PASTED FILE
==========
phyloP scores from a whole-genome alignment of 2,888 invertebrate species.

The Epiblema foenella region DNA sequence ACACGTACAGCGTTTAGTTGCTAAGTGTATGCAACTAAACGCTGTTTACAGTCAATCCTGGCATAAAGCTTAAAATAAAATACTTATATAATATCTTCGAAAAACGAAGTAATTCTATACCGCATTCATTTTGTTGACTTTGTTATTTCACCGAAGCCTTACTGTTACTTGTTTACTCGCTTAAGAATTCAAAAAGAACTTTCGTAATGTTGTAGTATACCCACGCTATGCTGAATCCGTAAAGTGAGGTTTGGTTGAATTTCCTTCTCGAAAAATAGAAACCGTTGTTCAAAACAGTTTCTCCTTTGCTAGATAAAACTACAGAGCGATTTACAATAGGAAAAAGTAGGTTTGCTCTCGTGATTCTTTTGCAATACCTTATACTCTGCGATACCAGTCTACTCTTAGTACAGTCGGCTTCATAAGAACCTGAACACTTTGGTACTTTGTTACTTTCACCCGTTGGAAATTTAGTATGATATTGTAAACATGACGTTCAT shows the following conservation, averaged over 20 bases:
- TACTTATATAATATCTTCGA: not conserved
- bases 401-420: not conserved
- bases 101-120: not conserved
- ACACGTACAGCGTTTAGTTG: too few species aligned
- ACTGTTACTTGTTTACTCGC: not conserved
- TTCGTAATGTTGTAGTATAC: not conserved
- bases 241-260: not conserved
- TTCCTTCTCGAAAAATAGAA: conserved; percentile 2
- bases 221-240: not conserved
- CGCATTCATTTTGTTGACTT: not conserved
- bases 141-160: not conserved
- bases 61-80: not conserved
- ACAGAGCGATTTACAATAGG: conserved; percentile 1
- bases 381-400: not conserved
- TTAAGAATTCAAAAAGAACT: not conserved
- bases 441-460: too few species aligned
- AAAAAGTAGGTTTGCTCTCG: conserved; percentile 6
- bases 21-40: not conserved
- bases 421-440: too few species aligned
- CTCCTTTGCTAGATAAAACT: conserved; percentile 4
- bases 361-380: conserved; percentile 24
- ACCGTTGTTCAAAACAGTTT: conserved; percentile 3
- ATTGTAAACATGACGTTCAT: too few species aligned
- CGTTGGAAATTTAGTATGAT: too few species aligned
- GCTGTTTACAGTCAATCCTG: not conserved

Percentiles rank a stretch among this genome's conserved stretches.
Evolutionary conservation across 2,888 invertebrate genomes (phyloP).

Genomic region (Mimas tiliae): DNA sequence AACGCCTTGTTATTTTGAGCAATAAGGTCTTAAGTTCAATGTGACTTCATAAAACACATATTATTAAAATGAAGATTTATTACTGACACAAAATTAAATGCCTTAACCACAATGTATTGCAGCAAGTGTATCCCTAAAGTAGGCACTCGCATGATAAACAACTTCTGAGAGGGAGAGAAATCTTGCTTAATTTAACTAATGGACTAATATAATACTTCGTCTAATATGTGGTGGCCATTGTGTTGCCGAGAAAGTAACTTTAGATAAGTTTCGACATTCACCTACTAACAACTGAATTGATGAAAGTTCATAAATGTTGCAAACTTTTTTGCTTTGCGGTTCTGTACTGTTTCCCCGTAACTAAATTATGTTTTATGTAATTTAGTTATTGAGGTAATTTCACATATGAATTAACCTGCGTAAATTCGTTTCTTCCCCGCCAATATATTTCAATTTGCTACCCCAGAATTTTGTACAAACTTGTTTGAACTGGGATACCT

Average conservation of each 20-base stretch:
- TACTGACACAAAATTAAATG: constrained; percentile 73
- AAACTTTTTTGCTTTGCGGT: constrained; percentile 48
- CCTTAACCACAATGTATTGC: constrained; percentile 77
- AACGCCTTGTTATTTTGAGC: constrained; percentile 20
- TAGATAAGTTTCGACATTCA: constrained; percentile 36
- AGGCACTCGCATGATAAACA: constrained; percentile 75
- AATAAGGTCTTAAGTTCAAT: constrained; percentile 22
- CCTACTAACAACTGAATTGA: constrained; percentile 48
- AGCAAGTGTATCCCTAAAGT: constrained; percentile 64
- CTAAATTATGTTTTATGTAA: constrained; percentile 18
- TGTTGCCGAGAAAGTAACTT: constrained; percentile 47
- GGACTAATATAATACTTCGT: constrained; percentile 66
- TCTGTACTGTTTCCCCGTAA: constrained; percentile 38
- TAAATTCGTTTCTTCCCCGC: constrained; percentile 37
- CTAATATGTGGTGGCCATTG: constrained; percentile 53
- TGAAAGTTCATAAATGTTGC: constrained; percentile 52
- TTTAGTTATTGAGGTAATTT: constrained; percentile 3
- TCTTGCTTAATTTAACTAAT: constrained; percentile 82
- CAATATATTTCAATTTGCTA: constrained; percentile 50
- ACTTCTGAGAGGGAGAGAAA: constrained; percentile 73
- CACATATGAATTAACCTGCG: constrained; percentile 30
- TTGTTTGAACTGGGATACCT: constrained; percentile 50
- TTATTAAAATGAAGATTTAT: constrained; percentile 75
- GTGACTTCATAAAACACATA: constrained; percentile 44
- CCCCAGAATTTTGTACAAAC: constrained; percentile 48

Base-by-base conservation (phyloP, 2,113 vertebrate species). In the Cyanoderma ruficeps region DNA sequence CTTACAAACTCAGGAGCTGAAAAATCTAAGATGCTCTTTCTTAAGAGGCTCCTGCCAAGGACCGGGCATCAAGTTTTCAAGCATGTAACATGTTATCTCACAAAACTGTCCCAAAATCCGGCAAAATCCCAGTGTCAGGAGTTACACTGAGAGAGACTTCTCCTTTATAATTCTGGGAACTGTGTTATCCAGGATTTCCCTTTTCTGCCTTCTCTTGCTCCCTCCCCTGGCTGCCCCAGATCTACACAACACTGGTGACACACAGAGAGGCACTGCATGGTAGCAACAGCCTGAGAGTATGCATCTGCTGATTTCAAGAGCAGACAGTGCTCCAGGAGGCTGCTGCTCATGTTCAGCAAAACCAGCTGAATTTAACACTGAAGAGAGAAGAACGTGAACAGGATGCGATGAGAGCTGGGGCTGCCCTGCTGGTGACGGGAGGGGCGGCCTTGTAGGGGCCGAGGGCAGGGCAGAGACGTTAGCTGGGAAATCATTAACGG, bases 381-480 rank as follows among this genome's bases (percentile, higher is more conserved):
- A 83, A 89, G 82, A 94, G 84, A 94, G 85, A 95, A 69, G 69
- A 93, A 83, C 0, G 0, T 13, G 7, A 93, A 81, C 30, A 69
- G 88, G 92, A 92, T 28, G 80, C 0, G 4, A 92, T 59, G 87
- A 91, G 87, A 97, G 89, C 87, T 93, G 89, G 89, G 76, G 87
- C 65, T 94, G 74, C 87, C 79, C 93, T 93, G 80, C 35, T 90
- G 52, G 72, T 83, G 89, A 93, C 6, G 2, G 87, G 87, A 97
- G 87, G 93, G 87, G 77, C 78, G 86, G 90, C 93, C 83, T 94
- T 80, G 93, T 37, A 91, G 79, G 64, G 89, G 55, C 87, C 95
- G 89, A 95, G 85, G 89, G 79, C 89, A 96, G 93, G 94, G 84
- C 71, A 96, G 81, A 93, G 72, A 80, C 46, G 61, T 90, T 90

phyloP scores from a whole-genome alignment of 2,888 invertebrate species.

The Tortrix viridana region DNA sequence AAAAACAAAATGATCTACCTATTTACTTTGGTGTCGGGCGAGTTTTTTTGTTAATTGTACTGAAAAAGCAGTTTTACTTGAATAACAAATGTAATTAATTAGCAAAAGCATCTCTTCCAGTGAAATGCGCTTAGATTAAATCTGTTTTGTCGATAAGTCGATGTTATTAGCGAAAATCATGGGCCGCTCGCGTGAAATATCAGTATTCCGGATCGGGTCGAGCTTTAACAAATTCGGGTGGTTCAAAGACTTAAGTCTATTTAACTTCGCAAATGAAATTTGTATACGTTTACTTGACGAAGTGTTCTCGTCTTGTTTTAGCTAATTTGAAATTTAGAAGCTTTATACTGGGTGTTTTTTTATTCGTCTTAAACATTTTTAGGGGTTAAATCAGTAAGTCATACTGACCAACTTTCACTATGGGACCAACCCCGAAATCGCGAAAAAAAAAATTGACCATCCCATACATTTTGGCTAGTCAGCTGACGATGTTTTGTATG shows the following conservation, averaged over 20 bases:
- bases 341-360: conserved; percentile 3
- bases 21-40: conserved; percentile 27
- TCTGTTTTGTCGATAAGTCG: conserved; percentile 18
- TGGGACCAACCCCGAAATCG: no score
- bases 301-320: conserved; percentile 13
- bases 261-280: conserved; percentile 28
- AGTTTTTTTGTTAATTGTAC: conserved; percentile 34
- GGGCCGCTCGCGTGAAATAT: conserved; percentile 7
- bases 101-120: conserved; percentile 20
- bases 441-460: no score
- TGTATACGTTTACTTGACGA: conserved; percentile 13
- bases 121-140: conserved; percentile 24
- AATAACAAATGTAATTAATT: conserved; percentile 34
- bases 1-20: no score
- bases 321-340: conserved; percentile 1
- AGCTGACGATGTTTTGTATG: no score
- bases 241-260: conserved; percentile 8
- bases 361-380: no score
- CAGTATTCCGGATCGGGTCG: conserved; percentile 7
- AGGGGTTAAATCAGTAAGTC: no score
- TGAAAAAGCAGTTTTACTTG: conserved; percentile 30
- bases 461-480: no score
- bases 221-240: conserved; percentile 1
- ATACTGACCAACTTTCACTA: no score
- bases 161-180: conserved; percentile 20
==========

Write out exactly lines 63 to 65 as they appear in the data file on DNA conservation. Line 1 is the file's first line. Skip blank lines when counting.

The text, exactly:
- G 52, G 72, T 83, G 89, A 93, C 6, G 2, G 87, G 87, A 97
- G 87, G 93, G 87, G 77, C 78, G 86, G 90, C 93, C 83, T 94
- T 80, G 93, T 37, A 91, G 79, G 64, G 89, G 55, C 87, C 95